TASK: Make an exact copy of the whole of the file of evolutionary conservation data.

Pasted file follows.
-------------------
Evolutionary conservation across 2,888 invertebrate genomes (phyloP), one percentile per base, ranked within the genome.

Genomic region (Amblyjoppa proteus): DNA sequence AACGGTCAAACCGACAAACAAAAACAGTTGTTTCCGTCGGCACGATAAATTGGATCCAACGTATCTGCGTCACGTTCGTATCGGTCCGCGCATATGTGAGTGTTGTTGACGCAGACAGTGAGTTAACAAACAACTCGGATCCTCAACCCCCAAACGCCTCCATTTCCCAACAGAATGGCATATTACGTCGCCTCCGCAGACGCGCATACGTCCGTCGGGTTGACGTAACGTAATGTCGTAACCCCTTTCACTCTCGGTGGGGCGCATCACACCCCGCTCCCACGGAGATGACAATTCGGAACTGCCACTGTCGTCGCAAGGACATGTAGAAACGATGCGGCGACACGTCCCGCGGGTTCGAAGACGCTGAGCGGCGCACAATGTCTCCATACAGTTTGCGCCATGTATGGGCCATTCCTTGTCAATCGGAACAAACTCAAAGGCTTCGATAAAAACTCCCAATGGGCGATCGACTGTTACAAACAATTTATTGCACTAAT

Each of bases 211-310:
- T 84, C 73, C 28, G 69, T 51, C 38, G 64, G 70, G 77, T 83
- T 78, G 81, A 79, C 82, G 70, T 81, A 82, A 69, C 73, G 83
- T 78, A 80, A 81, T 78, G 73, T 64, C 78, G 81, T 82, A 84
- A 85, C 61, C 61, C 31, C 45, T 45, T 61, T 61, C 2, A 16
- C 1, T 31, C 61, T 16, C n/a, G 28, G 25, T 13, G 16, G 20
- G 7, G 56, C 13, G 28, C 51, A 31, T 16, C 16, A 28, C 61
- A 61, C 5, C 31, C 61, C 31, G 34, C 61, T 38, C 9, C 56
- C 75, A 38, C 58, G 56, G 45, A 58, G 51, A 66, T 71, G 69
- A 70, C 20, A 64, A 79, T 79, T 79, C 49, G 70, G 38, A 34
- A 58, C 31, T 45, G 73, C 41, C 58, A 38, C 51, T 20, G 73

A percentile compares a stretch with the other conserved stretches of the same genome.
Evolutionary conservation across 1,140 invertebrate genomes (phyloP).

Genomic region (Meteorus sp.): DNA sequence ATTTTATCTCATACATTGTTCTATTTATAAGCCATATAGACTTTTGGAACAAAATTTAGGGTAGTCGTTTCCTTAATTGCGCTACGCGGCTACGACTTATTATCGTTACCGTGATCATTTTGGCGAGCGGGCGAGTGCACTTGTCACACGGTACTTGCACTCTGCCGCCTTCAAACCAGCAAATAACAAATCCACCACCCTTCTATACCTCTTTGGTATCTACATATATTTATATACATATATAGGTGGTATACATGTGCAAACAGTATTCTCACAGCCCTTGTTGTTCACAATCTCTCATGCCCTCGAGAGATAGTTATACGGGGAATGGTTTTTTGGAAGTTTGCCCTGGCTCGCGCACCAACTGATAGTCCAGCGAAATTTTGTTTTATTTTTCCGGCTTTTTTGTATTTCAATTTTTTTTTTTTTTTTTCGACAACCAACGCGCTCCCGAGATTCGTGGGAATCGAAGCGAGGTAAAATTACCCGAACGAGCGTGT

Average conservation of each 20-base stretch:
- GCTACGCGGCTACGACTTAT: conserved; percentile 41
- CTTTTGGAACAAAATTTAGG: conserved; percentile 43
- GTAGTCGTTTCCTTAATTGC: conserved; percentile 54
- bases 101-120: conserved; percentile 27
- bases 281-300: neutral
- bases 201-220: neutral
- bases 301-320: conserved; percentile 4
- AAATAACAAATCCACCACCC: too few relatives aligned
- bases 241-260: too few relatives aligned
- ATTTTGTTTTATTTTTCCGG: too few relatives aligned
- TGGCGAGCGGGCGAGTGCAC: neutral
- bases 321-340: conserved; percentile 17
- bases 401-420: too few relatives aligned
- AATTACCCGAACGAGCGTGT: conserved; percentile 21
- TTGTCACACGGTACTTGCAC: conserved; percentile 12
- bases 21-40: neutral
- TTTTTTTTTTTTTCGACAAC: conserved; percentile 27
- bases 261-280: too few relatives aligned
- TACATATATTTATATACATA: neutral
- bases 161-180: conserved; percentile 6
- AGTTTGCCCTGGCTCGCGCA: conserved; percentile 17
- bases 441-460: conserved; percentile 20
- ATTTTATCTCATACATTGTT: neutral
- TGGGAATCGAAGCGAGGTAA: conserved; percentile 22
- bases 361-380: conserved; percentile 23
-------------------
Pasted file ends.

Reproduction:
Evolutionary conservation across 2,888 invertebrate genomes (phyloP), one percentile per base, ranked within the genome.

Genomic region (Amblyjoppa proteus): DNA sequence AACGGTCAAACCGACAAACAAAAACAGTTGTTTCCGTCGGCACGATAAATTGGATCCAACGTATCTGCGTCACGTTCGTATCGGTCCGCGCATATGTGAGTGTTGTTGACGCAGACAGTGAGTTAACAAACAACTCGGATCCTCAACCCCCAAACGCCTCCATTTCCCAACAGAATGGCATATTACGTCGCCTCCGCAGACGCGCATACGTCCGTCGGGTTGACGTAACGTAATGTCGTAACCCCTTTCACTCTCGGTGGGGCGCATCACACCCCGCTCCCACGGAGATGACAATTCGGAACTGCCACTGTCGTCGCAAGGACATGTAGAAACGATGCGGCGACACGTCCCGCGGGTTCGAAGACGCTGAGCGGCGCACAATGTCTCCATACAGTTTGCGCCATGTATGGGCCATTCCTTGTCAATCGGAACAAACTCAAAGGCTTCGATAAAAACTCCCAATGGGCGATCGACTGTTACAAACAATTTATTGCACTAAT

Each of bases 211-310:
- T 84, C 73, C 28, G 69, T 51, C 38, G 64, G 70, G 77, T 83
- T 78, G 81, A 79, C 82, G 70, T 81, A 82, A 69, C 73, G 83
- T 78, A 80, A 81, T 78, G 73, T 64, C 78, G 81, T 82, A 84
- A 85, C 61, C 61, C 31, C 45, T 45, T 61, T 61, C 2, A 16
- C 1, T 31, C 61, T 16, C n/a, G 28, G 25, T 13, G 16, G 20
- G 7, G 56, C 13, G 28, C 51, A 31, T 16, C 16, A 28, C 61
- A 61, C 5, C 31, C 61, C 31, G 34, C 61, T 38, C 9, C 56
- C 75, A 38, C 58, G 56, G 45, A 58, G 51, A 66, T 71, G 69
- A 70, C 20, A 64, A 79, T 79, T 79, C 49, G 70, G 38, A 34
- A 58, C 31, T 45, G 73, C 41, C 58, A 38, C 51, T 20, G 73

A percentile compares a stretch with the other conserved stretches of the same genome.
Evolutionary conservation across 1,140 invertebrate genomes (phyloP).

Genomic region (Meteorus sp.): DNA sequence ATTTTATCTCATACATTGTTCTATTTATAAGCCATATAGACTTTTGGAACAAAATTTAGGGTAGTCGTTTCCTTAATTGCGCTACGCGGCTACGACTTATTATCGTTACCGTGATCATTTTGGCGAGCGGGCGAGTGCACTTGTCACACGGTACTTGCACTCTGCCGCCTTCAAACCAGCAAATAACAAATCCACCACCCTTCTATACCTCTTTGGTATCTACATATATTTATATACATATATAGGTGGTATACATGTGCAAACAGTATTCTCACAGCCCTTGTTGTTCACAATCTCTCATGCCCTCGAGAGATAGTTATACGGGGAATGGTTTTTTGGAAGTTTGCCCTGGCTCGCGCACCAACTGATAGTCCAGCGAAATTTTGTTTTATTTTTCCGGCTTTTTTGTATTTCAATTTTTTTTTTTTTTTTTCGACAACCAACGCGCTCCCGAGATTCGTGGGAATCGAAGCGAGGTAAAATTACCCGAACGAGCGTGT

Average conservation of each 20-base stretch:
- GCTACGCGGCTACGACTTAT: conserved; percentile 41
- CTTTTGGAACAAAATTTAGG: conserved; percentile 43
- GTAGTCGTTTCCTTAATTGC: conserved; percentile 54
- bases 101-120: conserved; percentile 27
- bases 281-300: neutral
- bases 201-220: neutral
- bases 301-320: conserved; percentile 4
- AAATAACAAATCCACCACCC: too few relatives aligned
- bases 241-260: too few relatives aligned
- ATTTTGTTTTATTTTTCCGG: too few relatives aligned
- TGGCGAGCGGGCGAGTGCAC: neutral
- bases 321-340: conserved; percentile 17
- bases 401-420: too few relatives aligned
- AATTACCCGAACGAGCGTGT: conserved; percentile 21
- TTGTCACACGGTACTTGCAC: conserved; percentile 12
- bases 21-40: neutral
- TTTTTTTTTTTTTCGACAAC: conserved; percentile 27
- bases 261-280: too few relatives aligned
- TACATATATTTATATACATA: neutral
- bases 161-180: conserved; percentile 6
- AGTTTGCCCTGGCTCGCGCA: conserved; percentile 17
- bases 441-460: conserved; percentile 20
- ATTTTATCTCATACATTGTT: neutral
- TGGGAATCGAAGCGAGGTAA: conserved; percentile 22
- bases 361-380: conserved; percentile 23